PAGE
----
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US ‘will take action’ in support of Guaido in Venezuela

Juan Barreto, AFP | A local climbs onto a bus burnt on the eve during protests after President Nicolas Maduro's government ordered a temporary close-down of the border with Colombia, in the border city of Urena, Tachira, on February 24, 2019.

International pressure mounted against Venezuela's leader Nicolas Maduro on Sunday, with Washington vowing to "take action" after opposition efforts to bring humanitarian aid into the country descended into blood-soaked chaos.

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US Secretary of State Mike Pompeo said on Saturday that the United States “will take action” in Venezuela, as he condemned violence perpetrated by Venezuelan President Nicolas Maduro’s “thugs” after security forces fired on demonstrators.

“The US will take action against those who oppose the peaceful restoration of democracy in #Venezuela. Now is the time to act in support of the needs of the desperate Venezuelan people,” Pompeo wrote on Twitter.

“We stand in solidarity with those continuing their struggle for freedom. #EstamosUnidosVE.”

After two people were killed and more than 300 wounded in clashes between people trying to get humanitarian aid into Venezuela from neighbouring countries and forces loyal to Maduro blocking the shipments, the top Washington diplomat tweeted, “the US condemns the attacks on civilians in #Venezuela perpetrated by Maduro’s thugs.”

“These attacks have resulted in deaths and injuries,” he added.

“Our deepest sympathies to the families of those who have died due to these criminal acts. We join their demand for justice. #EstamosUnidosVE."

Read more >> Venezuelan soldiers kill two in clash over aid on Brazilian border

This was followed on Sunday by the European Union condemning Caracas for its use of violence and armed supporters of the regime to prevent the entry of humanitarian aid into Venezuela.

“We repudiate the use of irregular armed groups to intimidate civilians and lawmakers who have mobilised to distribute assistance,” Euopean Union's Foreign Policy Chief Federica Mogherini said in a statement.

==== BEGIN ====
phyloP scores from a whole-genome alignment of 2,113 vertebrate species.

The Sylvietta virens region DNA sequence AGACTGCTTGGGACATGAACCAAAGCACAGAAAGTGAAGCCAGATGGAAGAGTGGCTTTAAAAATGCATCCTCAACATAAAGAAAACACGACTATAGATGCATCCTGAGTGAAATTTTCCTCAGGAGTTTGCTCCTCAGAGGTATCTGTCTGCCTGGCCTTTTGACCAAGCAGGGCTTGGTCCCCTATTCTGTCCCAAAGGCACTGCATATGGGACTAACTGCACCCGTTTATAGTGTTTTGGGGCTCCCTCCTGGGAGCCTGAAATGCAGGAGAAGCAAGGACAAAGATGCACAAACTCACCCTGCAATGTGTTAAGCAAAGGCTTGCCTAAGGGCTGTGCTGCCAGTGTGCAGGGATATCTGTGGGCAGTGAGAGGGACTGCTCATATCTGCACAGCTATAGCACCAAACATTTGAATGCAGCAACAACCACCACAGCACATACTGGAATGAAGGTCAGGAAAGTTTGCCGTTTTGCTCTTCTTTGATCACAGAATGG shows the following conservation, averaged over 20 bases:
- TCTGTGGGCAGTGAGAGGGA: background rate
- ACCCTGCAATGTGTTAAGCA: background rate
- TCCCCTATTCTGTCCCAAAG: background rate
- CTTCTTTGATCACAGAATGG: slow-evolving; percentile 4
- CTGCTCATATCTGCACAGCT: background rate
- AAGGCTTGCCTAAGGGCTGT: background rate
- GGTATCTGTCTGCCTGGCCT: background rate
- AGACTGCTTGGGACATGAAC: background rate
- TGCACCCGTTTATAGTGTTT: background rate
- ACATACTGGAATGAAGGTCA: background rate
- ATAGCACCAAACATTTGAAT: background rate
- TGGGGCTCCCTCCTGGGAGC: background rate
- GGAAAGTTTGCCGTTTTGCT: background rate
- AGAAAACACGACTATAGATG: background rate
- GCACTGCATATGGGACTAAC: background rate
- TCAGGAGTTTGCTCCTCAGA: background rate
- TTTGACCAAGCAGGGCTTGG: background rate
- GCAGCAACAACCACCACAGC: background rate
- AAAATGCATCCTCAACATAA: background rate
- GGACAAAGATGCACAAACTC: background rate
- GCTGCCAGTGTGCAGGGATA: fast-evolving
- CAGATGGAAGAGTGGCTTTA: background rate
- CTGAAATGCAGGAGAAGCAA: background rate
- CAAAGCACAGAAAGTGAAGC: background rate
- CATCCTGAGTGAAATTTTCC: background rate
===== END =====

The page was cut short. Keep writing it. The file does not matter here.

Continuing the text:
Opposition leader Juan Guaido said the regime had “deployed irregulars” to block the entry of aid, referring to groups of armed Maduro supporters who tend to operate both alongside and independently of the security forces.

“There are worrying reports of unrest, acts of violence and a growing number of victims, in particular in the border areas and among the Pemon indigenous community,” Mogherini said.

“We strongly call on law enforcement and security bodies to show restraint, avoid use of force and allow for the entry of aid.”

Mogherini also said the EU was ready to “scale up” humanitarian and development aid to ease the plight of Venezuelans.

“The European Union has already committed more than €60 million in 2018/19 in humanitarian and development aid. We recall our commitment to help those in need for as long as it takes, to scale up this assistance,” she said.

Brazil on Sunday also condemned the violence by Maduro's administration this weekend, branding it a “criminal act” and calling on the international community to join efforts to “liberate” the South American nation.

Meanwhile, Brazilian Army Colonel George Feres Kanaan said on Sunday that two Venezuelan national guard soldiers deserted to Brazil late on Saturday, joining some 60 military officials who defected in Colombia.

(FRANCE 24 with AFP)

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